About the Project
3D Tune-In (3D-games for TUNing and lEarnINg about hearing aids) brings together relevant stakeholders from traditional gaming industries (SMEs - Reactify, Vianet, XTeam, Nerlaska), academic institutes (Imperial College London, De Montfort University, the University of Nottingham, the University of Malaga); a large European hearing aid manufacturer (GN); and hearing communities (through Associations - Extra Care, Hearing Link, Action Deafness, Accesibilidad y Personas Sordas and Ente Nazionale Sordi) to produce digital games in the field of hearing aid technologies and hearing loss in children and older adults, addressing social inclusion, generating new markets and creating job opportunities.
With a budget of €2,896,175 3D Tune-In is funded under Horizon 2020 - the Framework Programme for Research and Innovation of the European Union. The project is coordinated by Dr. Lorenzo Picinali from Imperial College London and has a duration of 36 months, until May 2018.
Hearing loss: a major European problem
Over 90 million people in Europe currently suffer from hearing loss, and due to an ageing population this number is likely to continue to increase.
While hearing aid (HA) technologies have dramatically advanced in the last 25 years, people’s perception and use of these devices have changed very little.
The majority of individuals with hearing aids use the device as if it was a standard analogue hearing aid, i.e. only for its amplification and equalisation features . Functions that go far beyond simple amplification and equalization are not widely exploited because they are not particularly accessible to either end users or audiologists.
Hearing loss and deafness can lead to barriers to inclusion and feelings of isolation, and can result in a more than doubled risk of depression in older people. People with mild hearing loss also have nearly double the chance of developing dementia and this risk increases significantly for those with moderate and severe hearing loss. An impaired communication can easily result in exclusion and marginalization. In particular, hearing loss in children is under-identified and under-served with direct consequences on speech and language development, communication and learning. Children with severe to profound hearing losses often report feelings of isolation, no friends, and that are unhappy in school, particularly when their socialization with other children with hearing loss is limited.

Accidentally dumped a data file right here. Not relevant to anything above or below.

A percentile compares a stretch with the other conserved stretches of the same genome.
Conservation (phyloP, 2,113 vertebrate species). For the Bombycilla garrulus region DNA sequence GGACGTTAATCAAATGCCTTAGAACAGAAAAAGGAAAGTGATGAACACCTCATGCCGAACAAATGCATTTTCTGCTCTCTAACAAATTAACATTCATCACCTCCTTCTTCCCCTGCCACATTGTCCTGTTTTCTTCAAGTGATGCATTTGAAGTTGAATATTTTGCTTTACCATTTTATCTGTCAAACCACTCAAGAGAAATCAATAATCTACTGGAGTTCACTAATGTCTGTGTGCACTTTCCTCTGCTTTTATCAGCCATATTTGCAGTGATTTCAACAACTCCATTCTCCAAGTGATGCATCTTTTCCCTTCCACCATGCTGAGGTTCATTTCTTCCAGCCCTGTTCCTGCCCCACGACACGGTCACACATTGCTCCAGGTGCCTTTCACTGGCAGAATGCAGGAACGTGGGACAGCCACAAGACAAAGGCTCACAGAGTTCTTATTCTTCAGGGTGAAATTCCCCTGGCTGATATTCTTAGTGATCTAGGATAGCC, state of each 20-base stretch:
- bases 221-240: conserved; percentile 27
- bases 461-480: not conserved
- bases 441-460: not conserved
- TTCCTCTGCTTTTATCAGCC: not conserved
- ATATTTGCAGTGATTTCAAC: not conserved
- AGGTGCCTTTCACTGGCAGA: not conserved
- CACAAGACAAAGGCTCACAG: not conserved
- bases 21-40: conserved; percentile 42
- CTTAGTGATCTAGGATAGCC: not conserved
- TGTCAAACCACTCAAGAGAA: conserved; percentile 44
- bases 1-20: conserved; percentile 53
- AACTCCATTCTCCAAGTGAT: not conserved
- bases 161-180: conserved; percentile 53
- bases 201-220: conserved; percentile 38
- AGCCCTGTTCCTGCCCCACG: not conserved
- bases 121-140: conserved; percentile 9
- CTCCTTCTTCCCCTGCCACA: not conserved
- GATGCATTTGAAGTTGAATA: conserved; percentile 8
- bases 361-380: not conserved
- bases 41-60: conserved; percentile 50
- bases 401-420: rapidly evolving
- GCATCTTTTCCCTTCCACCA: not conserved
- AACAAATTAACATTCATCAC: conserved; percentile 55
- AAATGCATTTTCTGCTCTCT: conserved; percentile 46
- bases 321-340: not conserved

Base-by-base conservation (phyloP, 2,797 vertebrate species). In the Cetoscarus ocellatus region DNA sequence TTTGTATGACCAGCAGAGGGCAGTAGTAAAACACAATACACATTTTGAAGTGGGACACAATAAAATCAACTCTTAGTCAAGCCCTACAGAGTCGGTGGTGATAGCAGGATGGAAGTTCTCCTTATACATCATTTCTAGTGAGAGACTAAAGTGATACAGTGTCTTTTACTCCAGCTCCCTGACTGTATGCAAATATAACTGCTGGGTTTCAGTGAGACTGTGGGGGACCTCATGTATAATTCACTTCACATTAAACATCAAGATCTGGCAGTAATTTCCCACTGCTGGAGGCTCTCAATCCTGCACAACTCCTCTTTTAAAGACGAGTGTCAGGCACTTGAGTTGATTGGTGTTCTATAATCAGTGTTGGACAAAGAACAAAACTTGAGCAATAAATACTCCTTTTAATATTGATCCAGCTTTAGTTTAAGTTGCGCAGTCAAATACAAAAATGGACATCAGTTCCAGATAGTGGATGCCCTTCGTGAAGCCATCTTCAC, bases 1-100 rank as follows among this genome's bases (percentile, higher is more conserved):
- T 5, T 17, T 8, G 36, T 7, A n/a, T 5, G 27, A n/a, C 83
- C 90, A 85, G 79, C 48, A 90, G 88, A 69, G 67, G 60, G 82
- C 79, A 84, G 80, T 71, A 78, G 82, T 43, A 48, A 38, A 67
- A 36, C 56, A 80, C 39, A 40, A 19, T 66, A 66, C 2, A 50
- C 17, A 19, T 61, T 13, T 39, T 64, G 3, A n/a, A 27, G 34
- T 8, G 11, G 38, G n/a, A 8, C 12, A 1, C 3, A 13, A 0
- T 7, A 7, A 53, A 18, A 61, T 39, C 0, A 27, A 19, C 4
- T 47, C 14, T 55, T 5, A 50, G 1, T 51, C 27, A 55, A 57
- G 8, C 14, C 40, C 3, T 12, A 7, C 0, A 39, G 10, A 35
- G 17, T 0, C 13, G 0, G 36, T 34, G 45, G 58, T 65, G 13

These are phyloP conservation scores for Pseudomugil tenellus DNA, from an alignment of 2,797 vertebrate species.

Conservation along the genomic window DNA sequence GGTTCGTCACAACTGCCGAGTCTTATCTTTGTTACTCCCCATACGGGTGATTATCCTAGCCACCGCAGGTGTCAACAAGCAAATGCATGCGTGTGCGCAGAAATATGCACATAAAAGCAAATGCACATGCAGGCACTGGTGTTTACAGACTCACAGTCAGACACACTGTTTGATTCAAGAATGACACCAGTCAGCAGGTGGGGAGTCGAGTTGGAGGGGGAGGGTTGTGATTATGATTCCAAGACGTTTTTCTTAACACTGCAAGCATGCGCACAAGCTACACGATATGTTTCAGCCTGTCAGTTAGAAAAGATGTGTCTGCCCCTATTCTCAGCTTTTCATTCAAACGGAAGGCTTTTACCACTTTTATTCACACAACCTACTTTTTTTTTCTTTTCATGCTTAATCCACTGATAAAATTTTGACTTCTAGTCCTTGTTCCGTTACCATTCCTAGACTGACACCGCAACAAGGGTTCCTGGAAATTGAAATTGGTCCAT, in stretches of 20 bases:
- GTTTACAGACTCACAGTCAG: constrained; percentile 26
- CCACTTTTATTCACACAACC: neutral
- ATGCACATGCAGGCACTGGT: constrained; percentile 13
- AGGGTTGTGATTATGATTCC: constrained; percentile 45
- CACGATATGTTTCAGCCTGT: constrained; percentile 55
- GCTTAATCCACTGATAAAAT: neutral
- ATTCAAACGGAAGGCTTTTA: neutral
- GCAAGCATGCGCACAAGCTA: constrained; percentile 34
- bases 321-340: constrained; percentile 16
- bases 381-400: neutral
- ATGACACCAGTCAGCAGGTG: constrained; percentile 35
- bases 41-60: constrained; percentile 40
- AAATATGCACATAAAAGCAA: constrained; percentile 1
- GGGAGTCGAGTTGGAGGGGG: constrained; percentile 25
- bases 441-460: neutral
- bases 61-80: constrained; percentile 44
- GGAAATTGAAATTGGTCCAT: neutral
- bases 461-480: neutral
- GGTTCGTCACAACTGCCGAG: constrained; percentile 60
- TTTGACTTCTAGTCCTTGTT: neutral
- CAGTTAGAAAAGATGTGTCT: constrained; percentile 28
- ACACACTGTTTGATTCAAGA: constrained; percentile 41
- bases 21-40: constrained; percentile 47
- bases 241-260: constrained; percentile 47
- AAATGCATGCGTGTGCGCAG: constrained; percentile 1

Fostering hearing aid usage by gamification
The main idea of 3D Tune-In is to link the traditional gaming industry with the fast-growing game-based learning market and hearing device market, by applying scientific methodologies and technologies towards a new set of non-leisure applications which have real benefits for European citizens.
A small part of the gaming market is already related to serious games. Industry estimates range from $2 - 10 billion in revenue for serious games. Game-based learning is expected to grow from $1.5 billion in 2012 to $2.3 billion in 2017, and the simulation-based learning market, including corporate training games, is expected to grow even more - from $2.3 billion in 2012 to $6.6 billion in 2017.
Studies have shown that games have real benefits for enabling familiarisation of products - in particular for older users and young people with learning difficulties. However, traditional methods for learning to use new devices (i.e. watching others, asking advice from others, trial and error, or reading the manual) require a lot effort.
For many people none of these traditional methods are satisfactory, especially for devices where it is hard to develop a mental model of how the device works. Games-based approaches can help in device-familiarisation in order to attract interest and provide motivation. This in turn helps to construct mental models, which could reduce anxiety and uncertainty felt by some in relation with technology.
Digital games have largely done away with manuals, with the familiarisation process now built into the gameplay. It should therefore be possible to use similar familiarisation processes for devices, whereby the user 'plays' the manual.
 The provision of social care for people with hearing loss, research report from Action on Hearing Loss http://www.actiononhearingloss.org.uk (April 2014)